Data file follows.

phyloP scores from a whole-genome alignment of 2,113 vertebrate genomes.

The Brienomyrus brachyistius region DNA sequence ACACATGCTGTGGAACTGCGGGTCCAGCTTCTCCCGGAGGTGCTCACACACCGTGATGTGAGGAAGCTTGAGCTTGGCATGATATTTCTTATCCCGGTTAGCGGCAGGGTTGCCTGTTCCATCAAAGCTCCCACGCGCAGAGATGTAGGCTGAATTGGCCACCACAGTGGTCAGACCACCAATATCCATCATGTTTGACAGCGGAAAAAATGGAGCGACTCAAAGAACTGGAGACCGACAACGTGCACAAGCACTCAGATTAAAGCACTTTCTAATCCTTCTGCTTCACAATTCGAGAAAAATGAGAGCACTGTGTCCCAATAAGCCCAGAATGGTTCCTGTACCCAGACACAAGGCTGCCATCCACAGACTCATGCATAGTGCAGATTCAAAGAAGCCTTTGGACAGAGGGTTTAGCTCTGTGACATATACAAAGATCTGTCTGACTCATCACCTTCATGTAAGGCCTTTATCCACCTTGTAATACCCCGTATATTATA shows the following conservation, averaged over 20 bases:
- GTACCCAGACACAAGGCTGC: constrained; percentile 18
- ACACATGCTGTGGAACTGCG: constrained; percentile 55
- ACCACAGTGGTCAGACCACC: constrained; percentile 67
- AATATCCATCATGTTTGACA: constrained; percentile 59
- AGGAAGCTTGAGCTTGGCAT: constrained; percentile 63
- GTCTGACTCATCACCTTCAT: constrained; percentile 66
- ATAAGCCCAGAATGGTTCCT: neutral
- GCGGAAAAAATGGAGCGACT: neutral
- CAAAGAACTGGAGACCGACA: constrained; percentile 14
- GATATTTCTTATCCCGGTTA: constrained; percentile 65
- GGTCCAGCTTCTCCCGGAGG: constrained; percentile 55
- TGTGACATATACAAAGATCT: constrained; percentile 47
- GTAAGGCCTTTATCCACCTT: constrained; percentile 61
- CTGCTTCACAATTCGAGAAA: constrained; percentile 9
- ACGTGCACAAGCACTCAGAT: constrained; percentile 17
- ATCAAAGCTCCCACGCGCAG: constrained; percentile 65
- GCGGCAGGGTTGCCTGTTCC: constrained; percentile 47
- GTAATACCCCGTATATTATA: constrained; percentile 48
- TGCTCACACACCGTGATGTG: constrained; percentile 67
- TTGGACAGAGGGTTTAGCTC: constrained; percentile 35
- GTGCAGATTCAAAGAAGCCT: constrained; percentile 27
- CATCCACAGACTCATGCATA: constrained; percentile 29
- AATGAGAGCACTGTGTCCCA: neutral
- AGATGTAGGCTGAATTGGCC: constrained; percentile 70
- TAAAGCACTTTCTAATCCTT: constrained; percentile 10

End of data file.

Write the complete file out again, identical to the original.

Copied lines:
phyloP scores from a whole-genome alignment of 2,113 vertebrate genomes.

The Brienomyrus brachyistius region DNA sequence ACACATGCTGTGGAACTGCGGGTCCAGCTTCTCCCGGAGGTGCTCACACACCGTGATGTGAGGAAGCTTGAGCTTGGCATGATATTTCTTATCCCGGTTAGCGGCAGGGTTGCCTGTTCCATCAAAGCTCCCACGCGCAGAGATGTAGGCTGAATTGGCCACCACAGTGGTCAGACCACCAATATCCATCATGTTTGACAGCGGAAAAAATGGAGCGACTCAAAGAACTGGAGACCGACAACGTGCACAAGCACTCAGATTAAAGCACTTTCTAATCCTTCTGCTTCACAATTCGAGAAAAATGAGAGCACTGTGTCCCAATAAGCCCAGAATGGTTCCTGTACCCAGACACAAGGCTGCCATCCACAGACTCATGCATAGTGCAGATTCAAAGAAGCCTTTGGACAGAGGGTTTAGCTCTGTGACATATACAAAGATCTGTCTGACTCATCACCTTCATGTAAGGCCTTTATCCACCTTGTAATACCCCGTATATTATA shows the following conservation, averaged over 20 bases:
- GTACCCAGACACAAGGCTGC: constrained; percentile 18
- ACACATGCTGTGGAACTGCG: constrained; percentile 55
- ACCACAGTGGTCAGACCACC: constrained; percentile 67
- AATATCCATCATGTTTGACA: constrained; percentile 59
- AGGAAGCTTGAGCTTGGCAT: constrained; percentile 63
- GTCTGACTCATCACCTTCAT: constrained; percentile 66
- ATAAGCCCAGAATGGTTCCT: neutral
- GCGGAAAAAATGGAGCGACT: neutral
- CAAAGAACTGGAGACCGACA: constrained; percentile 14
- GATATTTCTTATCCCGGTTA: constrained; percentile 65
- GGTCCAGCTTCTCCCGGAGG: constrained; percentile 55
- TGTGACATATACAAAGATCT: constrained; percentile 47
- GTAAGGCCTTTATCCACCTT: constrained; percentile 61
- CTGCTTCACAATTCGAGAAA: constrained; percentile 9
- ACGTGCACAAGCACTCAGAT: constrained; percentile 17
- ATCAAAGCTCCCACGCGCAG: constrained; percentile 65
- GCGGCAGGGTTGCCTGTTCC: constrained; percentile 47
- GTAATACCCCGTATATTATA: constrained; percentile 48
- TGCTCACACACCGTGATGTG: constrained; percentile 67
- TTGGACAGAGGGTTTAGCTC: constrained; percentile 35
- GTGCAGATTCAAAGAAGCCT: constrained; percentile 27
- CATCCACAGACTCATGCATA: constrained; percentile 29
- AATGAGAGCACTGTGTCCCA: neutral
- AGATGTAGGCTGAATTGGCC: constrained; percentile 70
- TAAAGCACTTTCTAATCCTT: constrained; percentile 10